We all know that manual transmissions are becoming more and more rare, and outside of a few niche cars targeted at archaic oily old bastards like myself and most of our readership, they’ll be gone. That got me thinking about ways that some of the manual-shifting experience may be able to be preserved, and that led me to this idea. An idea that may or may not be terrible.

The goal is to do something like emulate the experience of driving a manual transmission on a car that doesn’t have one available. This also means doing so with minimal or no hardware added to the car, ideally. It’s sort of like emulating an old Apple II or an NES on a modern computer: it’s not exactly the same, but it can give a pretty decent sense of the experience.

Advertisement

Here’s what I’m thinking: dual-clutch transmissions are becoming more and more common—hell, even Kia offers a dual-clutch transmission now.

As the name suggests, unlike normal automatics, dual-clutch transmissions have a clutch. I mean, they have two, even. Since everything’s computer-controlled, there should be a software-based way to control those clutches and pick what gear to shift into.

For what I’m thinking, the car in Manual Emulation mode would display a shift pattern on the center stack touch screen. The clutch would be actuated with either one of the car’s existing controls (like a paddle shift paddle, steering wheel button, or something) or, for an even more accurate experience, a small pressure switch could be incorporated into the driver’s left footrest.

Advertisement

Of course, this wouldn’t be like what a clutch is actually like; it would just be a clutch on/off, and you wouldn’t get a sense of clutch points or feathering the clutch or anything like that. The transmission’s computer would have to take care of that for you.

It may be possible to get a little more input and feedback from an emulated clutch if there’s a pressure sensor on the dead pedal that’s more than just on/off. In that case, you likely could read a pressure value and emulate feathering or slipping the clutch, the clutch point, and all that.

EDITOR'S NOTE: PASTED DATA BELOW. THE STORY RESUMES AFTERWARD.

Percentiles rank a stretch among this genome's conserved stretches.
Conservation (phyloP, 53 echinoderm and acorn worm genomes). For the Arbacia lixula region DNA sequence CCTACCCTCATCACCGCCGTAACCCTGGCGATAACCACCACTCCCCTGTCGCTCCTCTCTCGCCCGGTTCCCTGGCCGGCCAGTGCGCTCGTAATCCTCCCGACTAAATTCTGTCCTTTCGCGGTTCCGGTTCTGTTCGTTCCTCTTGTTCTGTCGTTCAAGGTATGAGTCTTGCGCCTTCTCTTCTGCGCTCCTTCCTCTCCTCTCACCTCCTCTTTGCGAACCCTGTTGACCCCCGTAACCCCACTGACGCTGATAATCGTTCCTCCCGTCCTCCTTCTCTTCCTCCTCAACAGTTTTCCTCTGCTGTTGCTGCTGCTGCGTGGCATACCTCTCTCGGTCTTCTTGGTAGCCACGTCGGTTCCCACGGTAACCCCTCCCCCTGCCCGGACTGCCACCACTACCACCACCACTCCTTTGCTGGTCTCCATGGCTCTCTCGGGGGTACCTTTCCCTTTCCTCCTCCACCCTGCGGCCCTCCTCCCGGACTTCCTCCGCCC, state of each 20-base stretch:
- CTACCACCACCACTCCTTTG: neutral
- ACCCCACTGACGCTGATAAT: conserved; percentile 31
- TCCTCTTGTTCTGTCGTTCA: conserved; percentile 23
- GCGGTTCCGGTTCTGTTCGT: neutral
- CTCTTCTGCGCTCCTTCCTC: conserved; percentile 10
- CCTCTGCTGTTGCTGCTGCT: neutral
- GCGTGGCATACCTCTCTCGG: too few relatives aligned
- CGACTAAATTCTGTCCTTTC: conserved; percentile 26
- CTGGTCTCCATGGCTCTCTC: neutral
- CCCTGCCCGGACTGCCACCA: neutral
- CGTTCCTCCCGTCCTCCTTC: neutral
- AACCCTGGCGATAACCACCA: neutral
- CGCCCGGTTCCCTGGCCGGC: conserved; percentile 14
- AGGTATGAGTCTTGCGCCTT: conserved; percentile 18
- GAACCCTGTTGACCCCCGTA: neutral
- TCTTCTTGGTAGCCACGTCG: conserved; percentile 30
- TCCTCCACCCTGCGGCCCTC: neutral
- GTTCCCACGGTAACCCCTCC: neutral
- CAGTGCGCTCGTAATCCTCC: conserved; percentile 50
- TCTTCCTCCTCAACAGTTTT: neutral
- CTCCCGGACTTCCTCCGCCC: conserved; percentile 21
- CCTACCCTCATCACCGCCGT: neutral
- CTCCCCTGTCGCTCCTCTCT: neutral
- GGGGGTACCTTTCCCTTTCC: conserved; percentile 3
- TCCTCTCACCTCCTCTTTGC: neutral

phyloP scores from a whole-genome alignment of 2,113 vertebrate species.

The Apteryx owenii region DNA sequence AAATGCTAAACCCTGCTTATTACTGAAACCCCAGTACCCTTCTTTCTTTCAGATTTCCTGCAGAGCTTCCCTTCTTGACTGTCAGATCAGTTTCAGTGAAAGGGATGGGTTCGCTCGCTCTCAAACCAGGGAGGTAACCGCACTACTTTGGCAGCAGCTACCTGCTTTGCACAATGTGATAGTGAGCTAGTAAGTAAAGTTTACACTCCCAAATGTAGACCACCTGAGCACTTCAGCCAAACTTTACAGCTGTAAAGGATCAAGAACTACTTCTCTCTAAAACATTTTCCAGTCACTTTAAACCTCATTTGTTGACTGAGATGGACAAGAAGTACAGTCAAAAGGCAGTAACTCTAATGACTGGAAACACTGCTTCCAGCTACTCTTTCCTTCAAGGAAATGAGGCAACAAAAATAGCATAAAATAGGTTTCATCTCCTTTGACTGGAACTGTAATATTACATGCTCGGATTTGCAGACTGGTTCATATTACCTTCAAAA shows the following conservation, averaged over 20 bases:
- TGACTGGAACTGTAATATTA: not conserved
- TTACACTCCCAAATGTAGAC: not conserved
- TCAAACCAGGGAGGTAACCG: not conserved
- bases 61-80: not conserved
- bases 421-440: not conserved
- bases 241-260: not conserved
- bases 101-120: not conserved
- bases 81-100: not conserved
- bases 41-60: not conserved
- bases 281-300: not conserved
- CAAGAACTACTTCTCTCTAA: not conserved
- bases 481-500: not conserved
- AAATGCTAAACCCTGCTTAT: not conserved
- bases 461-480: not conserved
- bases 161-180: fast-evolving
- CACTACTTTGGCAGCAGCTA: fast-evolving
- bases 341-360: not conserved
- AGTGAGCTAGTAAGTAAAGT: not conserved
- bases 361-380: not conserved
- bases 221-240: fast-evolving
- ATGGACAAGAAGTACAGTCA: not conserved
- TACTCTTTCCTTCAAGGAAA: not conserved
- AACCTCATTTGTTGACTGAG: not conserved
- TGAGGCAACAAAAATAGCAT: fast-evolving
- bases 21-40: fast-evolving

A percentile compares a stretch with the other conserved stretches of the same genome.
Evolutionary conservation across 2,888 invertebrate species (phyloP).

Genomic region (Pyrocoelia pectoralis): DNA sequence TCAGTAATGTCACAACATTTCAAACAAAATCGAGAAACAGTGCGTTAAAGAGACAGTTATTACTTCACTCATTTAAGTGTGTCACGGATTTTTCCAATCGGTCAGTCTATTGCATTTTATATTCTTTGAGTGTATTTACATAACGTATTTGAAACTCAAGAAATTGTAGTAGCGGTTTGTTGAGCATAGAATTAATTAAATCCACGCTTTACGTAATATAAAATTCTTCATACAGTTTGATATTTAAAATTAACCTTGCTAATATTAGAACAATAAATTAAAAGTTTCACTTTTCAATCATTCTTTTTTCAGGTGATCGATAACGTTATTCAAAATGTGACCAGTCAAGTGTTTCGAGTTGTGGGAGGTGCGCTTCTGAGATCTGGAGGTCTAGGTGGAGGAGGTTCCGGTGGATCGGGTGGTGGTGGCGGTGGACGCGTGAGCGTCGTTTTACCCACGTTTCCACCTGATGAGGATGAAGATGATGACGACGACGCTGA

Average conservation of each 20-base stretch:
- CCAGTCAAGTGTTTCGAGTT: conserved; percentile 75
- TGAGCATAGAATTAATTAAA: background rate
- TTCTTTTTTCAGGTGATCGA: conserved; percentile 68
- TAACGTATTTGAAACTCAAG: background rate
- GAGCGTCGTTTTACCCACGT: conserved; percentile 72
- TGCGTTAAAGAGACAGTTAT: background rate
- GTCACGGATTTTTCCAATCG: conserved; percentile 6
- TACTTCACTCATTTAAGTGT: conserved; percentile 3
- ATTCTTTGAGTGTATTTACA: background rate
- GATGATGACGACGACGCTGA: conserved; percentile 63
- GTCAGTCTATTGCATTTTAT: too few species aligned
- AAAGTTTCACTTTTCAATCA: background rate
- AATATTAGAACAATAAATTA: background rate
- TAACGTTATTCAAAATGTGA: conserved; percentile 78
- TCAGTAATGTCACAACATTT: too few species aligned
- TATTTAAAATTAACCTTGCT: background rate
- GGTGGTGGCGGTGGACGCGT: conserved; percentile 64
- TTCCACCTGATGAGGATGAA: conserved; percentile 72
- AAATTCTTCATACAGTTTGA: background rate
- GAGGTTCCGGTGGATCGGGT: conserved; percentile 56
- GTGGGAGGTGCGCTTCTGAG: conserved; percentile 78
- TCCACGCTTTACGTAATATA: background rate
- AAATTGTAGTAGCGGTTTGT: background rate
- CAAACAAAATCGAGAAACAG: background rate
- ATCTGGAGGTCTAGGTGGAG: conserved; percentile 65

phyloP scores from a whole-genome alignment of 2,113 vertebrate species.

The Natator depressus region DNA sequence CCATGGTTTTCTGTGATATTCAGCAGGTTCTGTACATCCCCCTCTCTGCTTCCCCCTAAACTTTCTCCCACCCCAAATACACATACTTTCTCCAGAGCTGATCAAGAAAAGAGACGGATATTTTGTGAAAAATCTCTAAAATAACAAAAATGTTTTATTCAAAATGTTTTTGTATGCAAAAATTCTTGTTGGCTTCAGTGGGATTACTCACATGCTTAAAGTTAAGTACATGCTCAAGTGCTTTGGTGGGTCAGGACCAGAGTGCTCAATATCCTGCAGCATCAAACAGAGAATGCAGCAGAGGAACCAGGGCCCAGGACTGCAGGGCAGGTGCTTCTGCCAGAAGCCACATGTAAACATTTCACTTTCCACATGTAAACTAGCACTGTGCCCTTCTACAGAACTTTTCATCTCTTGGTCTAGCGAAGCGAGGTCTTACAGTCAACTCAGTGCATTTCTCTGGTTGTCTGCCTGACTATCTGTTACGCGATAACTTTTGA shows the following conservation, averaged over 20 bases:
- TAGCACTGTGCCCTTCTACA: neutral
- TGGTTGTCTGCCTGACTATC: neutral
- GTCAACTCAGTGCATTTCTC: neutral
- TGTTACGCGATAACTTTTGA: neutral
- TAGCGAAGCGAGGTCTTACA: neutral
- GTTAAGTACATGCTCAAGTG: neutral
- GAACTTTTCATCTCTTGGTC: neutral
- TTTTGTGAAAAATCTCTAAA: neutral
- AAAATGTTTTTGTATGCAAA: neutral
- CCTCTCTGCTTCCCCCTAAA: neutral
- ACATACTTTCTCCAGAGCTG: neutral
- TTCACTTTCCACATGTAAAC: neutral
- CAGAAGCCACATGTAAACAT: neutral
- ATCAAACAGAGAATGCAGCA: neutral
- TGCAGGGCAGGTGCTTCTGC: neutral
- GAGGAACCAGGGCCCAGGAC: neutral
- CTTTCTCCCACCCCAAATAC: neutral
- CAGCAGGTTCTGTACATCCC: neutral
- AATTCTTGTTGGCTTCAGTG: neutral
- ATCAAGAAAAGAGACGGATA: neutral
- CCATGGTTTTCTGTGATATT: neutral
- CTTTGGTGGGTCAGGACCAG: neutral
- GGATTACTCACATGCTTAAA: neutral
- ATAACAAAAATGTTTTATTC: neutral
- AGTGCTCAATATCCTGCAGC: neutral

Again, this wouldn’t be exactly like driving a manual, but I bet it could be close enough to be fun. Sure, the sensation of hitting an immobile dead pedal or pulling a paddle isn’t the same as a good springy clutch pedal, and swiping your hand on a screen sure as shit isn’t pulling a gearshift lever back, but, again, it’s something.

Plus, think about this: since it’s all computer-based fakery anyway, you can load in however many or few gears you want, and whatever shift pattern you want.

Want to experience an archaic manual three-speed? Have at it!

I bet there’d be some way to do this with a CVT that lets you have a 32-speed transmission so you can shift like they do in the Fast and Furious movies.

Advertisement

I think this is certainly possible. I also think it’s useless, really. But it may be that kind of useless that’s fun as well. Is this a desecration of everything that driving a manual means, or is it a way to get people who only have access to modern cars interested in the magic of switching your own gears?

I know emulating old computers has led many people to seek out original vintage hardware to use and enjoy. Maybe this could do the same for cars?

Maybe not. Maybe just buy an old car with an actual stick instead.